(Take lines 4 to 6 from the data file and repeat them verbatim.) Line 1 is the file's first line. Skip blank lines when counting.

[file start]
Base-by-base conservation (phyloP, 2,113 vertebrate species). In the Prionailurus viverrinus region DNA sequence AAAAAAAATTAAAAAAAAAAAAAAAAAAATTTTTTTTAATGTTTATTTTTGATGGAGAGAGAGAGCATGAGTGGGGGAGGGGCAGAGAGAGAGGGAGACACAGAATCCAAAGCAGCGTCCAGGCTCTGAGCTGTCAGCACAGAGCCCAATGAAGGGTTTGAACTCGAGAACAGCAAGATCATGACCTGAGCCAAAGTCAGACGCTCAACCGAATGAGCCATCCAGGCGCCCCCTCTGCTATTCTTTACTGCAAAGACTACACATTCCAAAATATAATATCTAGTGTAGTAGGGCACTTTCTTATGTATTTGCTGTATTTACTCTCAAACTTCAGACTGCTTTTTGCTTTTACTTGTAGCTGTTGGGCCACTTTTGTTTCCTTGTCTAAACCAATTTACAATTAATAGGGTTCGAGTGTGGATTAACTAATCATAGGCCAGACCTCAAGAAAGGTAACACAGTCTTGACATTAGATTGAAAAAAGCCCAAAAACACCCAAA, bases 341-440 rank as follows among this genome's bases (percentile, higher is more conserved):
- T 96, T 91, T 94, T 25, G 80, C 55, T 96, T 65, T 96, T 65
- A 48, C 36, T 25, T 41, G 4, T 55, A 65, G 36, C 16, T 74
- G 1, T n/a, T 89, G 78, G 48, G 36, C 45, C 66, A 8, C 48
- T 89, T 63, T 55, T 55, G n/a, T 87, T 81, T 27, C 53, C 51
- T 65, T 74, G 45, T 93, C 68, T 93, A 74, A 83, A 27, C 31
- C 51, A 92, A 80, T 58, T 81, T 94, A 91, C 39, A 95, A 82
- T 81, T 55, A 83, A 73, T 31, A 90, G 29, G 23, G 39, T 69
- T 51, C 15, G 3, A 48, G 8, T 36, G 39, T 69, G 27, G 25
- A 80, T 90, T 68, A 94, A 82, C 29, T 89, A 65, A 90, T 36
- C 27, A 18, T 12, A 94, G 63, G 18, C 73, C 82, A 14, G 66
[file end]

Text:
- G 1, T n/a, T 89, G 78, G 48, G 36, C 45, C 66, A 8, C 48
- T 89, T 63, T 55, T 55, G n/a, T 87, T 81, T 27, C 53, C 51
- T 65, T 74, G 45, T 93, C 68, T 93, A 74, A 83, A 27, C 31